The bulk of my time in the high school repertory theatre group was spent painting walls or moving furniture. Infrequently used, my onstage skills were called upon only when a tottering old woman made an appearance, and then I would be covered in gray hair and handed a cane to wave wildly about. My true genius, and delight, lay in sneaking around backstage amid the created rooms and faux trees, but kept buoyant by the smattering of applause that followed my old lady spin across the stage.
Twenty years later I am still fascinated by the behind the scenes view. From my perch on the eighth floor I look out at a snow covered Millennium Park, home to Cloud Gate and the Frank Gehry designed Pritzker Pavilion, a wonderful front door to Chicago and a definite stop for all visitors. Those same people who spend Saturday wandering Michigan Avenue need to ask their taxi driver to take lower Wacker on the way to the Field Museum. A world down under, it is seedy and dirty and fascinating and, I am certain of this, full of rats. For this reason alone I am enchanted, feeling my true edgy self whenever I wander the streets below. Never on foot, my wandering is generally limited to the seemingly safe backseat of a taxi, but I peer out the window, just waiting to see a giant rat attacking a produce delivery truck. Has not yet happened, I'm optimistic. Never one to let the driver move along in silence, or chatter on his phone in a language I don't understand, I ask about the neighborhood where he lives, or where he likes to stop for lunch. Jack is convinced that all taxi drivers think I am from Iowa, in fact Jack is convinced that people the world over think I am from Iowa, and if they were to think about it, perhaps they would. Which is to then assume that all people from Iowa are madly curious and bothersome, which I doubt to be true.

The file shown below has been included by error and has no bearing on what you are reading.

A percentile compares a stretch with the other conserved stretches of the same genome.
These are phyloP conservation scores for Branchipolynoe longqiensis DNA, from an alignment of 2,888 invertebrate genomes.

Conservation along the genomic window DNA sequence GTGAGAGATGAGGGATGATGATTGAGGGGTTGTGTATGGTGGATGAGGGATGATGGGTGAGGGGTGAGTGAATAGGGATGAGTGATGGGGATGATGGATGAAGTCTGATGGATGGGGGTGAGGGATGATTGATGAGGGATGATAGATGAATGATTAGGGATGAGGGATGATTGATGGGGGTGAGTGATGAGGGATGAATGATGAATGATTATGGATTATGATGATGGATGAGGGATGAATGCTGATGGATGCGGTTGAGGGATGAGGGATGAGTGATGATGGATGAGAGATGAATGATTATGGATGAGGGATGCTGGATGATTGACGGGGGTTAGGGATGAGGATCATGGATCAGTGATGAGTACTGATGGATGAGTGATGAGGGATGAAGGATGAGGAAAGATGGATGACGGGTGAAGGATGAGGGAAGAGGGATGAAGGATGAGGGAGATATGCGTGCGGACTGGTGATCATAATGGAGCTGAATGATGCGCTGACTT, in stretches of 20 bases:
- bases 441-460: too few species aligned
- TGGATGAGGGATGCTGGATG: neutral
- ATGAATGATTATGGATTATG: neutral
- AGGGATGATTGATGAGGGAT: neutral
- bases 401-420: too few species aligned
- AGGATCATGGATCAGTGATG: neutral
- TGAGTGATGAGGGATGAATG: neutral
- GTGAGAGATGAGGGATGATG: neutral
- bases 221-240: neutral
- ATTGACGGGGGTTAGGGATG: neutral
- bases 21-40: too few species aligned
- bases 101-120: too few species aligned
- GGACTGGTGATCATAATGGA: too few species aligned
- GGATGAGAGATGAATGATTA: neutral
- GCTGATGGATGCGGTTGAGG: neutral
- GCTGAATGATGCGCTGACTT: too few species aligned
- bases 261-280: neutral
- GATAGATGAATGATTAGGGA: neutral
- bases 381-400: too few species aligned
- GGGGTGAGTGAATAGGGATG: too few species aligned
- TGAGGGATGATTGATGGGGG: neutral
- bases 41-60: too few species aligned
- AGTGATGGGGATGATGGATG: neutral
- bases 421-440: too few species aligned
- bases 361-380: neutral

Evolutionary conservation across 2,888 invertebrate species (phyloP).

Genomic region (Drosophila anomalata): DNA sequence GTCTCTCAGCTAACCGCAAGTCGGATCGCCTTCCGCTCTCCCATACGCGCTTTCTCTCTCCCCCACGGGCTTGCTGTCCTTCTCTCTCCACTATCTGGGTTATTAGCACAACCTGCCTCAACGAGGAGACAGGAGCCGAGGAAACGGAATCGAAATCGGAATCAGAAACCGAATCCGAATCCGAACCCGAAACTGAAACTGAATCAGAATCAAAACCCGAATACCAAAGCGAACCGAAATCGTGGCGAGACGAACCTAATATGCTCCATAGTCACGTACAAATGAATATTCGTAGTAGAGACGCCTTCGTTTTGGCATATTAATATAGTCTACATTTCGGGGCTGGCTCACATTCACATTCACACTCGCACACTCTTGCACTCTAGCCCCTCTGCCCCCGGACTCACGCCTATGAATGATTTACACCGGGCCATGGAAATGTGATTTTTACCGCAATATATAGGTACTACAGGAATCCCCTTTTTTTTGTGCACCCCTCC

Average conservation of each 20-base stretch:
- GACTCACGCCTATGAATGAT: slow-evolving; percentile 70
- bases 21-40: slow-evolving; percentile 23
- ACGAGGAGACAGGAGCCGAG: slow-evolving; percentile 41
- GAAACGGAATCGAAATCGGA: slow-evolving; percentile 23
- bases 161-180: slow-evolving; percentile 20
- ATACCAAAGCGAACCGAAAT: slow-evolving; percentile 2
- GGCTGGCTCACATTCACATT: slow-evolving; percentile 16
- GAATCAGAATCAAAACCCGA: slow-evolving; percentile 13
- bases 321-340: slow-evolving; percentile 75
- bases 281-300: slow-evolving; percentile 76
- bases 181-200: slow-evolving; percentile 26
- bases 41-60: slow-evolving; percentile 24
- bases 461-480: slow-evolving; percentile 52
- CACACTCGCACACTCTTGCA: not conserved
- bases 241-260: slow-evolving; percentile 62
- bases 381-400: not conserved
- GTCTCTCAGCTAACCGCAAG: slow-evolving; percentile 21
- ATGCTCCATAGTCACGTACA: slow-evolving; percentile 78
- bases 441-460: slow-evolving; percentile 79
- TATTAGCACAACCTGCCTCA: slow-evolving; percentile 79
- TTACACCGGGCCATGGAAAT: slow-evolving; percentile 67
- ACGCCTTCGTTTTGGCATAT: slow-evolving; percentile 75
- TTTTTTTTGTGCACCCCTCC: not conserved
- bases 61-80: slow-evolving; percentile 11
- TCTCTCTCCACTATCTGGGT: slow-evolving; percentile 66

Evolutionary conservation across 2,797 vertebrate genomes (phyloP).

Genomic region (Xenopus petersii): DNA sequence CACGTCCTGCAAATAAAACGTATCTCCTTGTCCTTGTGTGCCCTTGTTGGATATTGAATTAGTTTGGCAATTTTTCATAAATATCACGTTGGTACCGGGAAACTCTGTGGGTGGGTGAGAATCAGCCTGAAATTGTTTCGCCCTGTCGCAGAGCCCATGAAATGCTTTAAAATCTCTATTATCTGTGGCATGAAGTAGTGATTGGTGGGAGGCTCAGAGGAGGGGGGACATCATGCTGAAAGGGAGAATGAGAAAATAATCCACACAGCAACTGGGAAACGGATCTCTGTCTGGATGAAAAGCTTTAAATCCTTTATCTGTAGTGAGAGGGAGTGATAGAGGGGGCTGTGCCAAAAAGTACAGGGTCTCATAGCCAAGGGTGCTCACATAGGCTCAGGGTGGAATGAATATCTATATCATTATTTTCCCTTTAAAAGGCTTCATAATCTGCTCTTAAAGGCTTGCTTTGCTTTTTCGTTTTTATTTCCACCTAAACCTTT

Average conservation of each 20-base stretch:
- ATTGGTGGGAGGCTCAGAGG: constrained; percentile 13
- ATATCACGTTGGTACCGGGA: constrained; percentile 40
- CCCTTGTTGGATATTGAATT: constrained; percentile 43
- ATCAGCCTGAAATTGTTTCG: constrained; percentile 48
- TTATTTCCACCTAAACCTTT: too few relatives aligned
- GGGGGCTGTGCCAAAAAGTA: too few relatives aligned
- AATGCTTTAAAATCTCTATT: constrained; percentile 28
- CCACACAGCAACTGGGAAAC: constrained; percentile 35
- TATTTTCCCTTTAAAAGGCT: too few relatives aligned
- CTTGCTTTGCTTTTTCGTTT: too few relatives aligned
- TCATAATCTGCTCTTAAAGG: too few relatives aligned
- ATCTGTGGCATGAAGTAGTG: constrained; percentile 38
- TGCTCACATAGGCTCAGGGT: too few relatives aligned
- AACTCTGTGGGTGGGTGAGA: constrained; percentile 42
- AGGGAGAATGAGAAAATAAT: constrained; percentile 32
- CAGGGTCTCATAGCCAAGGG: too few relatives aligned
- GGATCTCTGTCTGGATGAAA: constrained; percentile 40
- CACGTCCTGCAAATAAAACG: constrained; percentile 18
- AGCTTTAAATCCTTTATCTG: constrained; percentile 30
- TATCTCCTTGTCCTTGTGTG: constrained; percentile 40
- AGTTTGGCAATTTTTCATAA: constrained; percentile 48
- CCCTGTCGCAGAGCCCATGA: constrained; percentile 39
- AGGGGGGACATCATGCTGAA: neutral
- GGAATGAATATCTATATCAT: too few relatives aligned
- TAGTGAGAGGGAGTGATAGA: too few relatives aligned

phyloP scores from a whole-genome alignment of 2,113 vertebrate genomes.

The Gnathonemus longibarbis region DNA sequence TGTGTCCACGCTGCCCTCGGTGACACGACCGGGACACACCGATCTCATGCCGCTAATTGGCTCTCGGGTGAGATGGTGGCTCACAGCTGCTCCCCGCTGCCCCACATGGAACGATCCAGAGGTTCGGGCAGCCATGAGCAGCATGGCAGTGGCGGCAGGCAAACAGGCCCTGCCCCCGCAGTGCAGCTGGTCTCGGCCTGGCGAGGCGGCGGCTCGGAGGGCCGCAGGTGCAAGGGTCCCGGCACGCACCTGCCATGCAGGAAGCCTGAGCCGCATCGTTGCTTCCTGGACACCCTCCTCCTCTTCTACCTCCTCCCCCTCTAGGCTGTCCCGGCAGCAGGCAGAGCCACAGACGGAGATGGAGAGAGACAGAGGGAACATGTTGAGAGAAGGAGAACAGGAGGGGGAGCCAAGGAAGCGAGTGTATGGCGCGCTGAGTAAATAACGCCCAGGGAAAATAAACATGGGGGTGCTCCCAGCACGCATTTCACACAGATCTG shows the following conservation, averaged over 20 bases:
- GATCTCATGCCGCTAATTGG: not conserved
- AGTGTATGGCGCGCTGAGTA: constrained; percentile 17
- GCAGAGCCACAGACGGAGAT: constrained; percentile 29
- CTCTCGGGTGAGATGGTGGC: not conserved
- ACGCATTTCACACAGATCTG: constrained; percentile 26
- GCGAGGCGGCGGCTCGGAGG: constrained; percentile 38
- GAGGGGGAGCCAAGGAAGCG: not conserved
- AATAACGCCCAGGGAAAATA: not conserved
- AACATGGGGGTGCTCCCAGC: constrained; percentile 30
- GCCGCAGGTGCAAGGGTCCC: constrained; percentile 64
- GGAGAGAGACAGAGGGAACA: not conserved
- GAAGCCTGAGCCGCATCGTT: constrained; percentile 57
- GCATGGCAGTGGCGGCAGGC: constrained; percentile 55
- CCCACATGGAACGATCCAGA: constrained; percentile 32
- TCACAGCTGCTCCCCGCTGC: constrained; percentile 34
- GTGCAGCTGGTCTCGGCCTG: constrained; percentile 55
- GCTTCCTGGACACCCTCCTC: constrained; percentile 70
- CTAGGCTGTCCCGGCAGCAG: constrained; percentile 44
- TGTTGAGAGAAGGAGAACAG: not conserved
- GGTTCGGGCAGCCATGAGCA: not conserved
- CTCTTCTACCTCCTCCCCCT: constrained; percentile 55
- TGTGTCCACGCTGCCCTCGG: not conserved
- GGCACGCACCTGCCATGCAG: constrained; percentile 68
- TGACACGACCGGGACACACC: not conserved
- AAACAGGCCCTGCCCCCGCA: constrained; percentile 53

Without question my favorite routes are just as worthy as the destination. On the days that I put the book down and look around the train do I find the ride most enjoyable. Enticed by what passes outside my window, I am equally interested in the woman sitting across from me plucking hair from her chin (that's not true, hair removal is infinitely more interesting than back porches). However, it's the train ride that takes me far from my north side neighborhood that really engages me. To Devon Avenue, and the shops and restaurants of India and Pakistan, or south to Chinatown, or west to Harlem and Italian markets and bakeries; what lies beyond is what draws me in.
The front of the house is spectacular but the world behind the curtain gets me every time.